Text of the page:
360° Coverage : Manmohan, Sharif break ice, but stick to their stands (Roundup)

Manmohan, Sharif break ice, but stick to their stands (Roundup)

New York, Sep 30 (IANS) In a tentative opening of doors, Prime Minister Manmohan Singh and his Pakistani counterpart, Nawaz Sharif held talks to improve their relations. But India made it clear that peace along the LoC was a must for a full dialogue and bringing masterminds of 2008 Mumbai terror attack was vital.

Sep 29 2013, 4:56pm CDT | by IANS

Manmohan, Sharif break ice, but stick to their stands (Roundup)
Photo Credit: , Getty Images

New York, Sep 30 — In a tentative opening of doors, Prime Minister Manmohan Singh and his Pakistani counterpart, Nawaz Sharif held talks to improve their relations. But India made it clear that peace along the LoC was a must for a full dialogue and bringing masterminds of 2008 Mumbai terror attack was vital.

Addressing media after the ice-breaking "useful and friendly" talks here Sunday on the sidelines of the UN general assembly, Indian National Security Advisor Shivshankar Menon said Manmohan Singh told Sharif that it was vital to bring to book those in Pakistan who masterminded the Mumbai terror attack that killed 166 people including many foreigners.

According to Menon, Sharif said that indeed was Pakistan's intention.

"Both sides wish to see a better India-Pakistan relationship. Both sides want a much better relationship," Menon told media.

"In order to get there, we need to address today the issues we face," he added, which he said included restoring "peace and tranquillity" along the LoC and addressing issues related to terrorism.

"It is very important to address the terrorism issue," Menon underlined, making it clear that while there was no proof of India interfering in the internal affairs of Pakistan, the reverse was not true.

At a separate briefing for the media, Pakistan Foreign Secretary Jalil Abbas Jilani termed the talks "positive and constructive, but took the line that a "peaceful sustained and uninterrupted dialogue" was the way to resolve issues between them.

"There is no alternative to a peaceful sustained and uninterrupted dialogue. We need to have an interaction on a regular basis to address all our outstanding issues," he said.

The two prime ministers tasked the Director Generals of Military Operations (DGMOs) of both countries to come up with "effective measures" to restore the 2003 ceasefire on the Jammu and Kashmir border, the Indian national security advisor told media.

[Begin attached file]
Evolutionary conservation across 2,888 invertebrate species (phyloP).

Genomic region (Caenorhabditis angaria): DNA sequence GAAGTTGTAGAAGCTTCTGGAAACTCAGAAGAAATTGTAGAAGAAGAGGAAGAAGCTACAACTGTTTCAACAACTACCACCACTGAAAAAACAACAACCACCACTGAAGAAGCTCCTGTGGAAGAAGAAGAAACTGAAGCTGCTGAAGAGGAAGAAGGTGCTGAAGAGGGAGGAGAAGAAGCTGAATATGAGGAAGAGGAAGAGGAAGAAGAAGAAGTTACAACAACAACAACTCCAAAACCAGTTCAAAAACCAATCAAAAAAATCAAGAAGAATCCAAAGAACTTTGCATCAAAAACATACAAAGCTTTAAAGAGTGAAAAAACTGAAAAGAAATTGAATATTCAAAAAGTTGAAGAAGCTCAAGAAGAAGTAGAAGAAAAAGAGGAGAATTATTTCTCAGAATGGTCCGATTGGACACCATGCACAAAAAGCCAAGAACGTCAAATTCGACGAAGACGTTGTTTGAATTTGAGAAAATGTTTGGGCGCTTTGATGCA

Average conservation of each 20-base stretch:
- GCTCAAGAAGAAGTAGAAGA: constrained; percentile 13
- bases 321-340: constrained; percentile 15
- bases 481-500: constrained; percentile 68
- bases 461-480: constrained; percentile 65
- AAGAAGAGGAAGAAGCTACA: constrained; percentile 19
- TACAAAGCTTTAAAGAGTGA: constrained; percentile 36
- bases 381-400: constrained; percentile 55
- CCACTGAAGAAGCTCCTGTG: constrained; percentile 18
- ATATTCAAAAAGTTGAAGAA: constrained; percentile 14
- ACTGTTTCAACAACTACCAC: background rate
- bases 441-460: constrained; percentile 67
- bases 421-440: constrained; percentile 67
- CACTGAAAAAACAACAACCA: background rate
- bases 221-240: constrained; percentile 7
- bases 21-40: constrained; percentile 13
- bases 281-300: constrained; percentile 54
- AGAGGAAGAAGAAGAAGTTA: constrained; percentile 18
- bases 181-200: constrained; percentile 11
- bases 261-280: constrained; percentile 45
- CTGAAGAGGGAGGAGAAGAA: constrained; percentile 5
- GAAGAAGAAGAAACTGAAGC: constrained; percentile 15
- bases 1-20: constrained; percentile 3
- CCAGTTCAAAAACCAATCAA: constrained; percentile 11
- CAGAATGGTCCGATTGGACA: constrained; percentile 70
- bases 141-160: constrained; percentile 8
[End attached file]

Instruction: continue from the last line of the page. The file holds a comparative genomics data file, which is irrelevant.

"The decision was for DGMOs to come up with real plans to restore the ceasefire."

Menon said Sharif raised issues of concern to Pakistan including the disputed Siachen glacier and Sir Creek.

"Our overall impression was that the meeting was useful, it provided an opportunity to discuss issues that are troubling the relationship," he added.

Sharif invited the Indian prime minister to visit Pakistan, and Manmohan Singh -- who was born in what is now the Pakistani Punjab -- reciprocated. No dates have been set for their visits.

Menon acknowledged that while the two leaders desire a better bilateral relationship, they were "also conscious of the difficulties standing in the way".

On the issue of terrorism, saying that it affected them both Jilani made no promises and instead harped on Kashmir and spoke of "external interference" without naming India.

"Terrorism was discussed. We are aware of your concerns on terrorism, and I think our concerns are also known to the Indian side," he said in response to a question fromn Indian media.

Asked about Manmohan Singh's description of Pakistan as the "epicentre of terrorism" Jilani said: "It was not raised during the meeting. Terrorism was discussed but not in the context that you are talking about."

"Prime Minister Sharif also emphasised on external interference in Balochistan and other parts of Pakistan," Jilani said.

Describing Kashmir as a "very important issue" that needs to be resolved, Jilani said: "We witnessed an equal willingness on the part of the two leaderships to discuss things in an amicable manner."

Responding to questions on Mumbai attack mastermind Hafeez Saeed and his organisation Jamaat-ud-Dawa (JuD), Jilani parried saying there is "willingness and commitment" on the part of both sides to discuss the issue of terrorism.

The schools and other educational institutions being run by JuD have now been taken over by provincial government of Pakistan at the direction of Islamabad in compliance with the UN Security Council resolution in this regard.

Jilani also claimed that the monitoring team of the UN which had recently visited the country in its report had found nothing about Pakistan violating the UN Security Council resolution in this regard.

(Arun Kumar can be contacted at arun.kumar@ians.in)

IANS

Source: IANS

 
 
 

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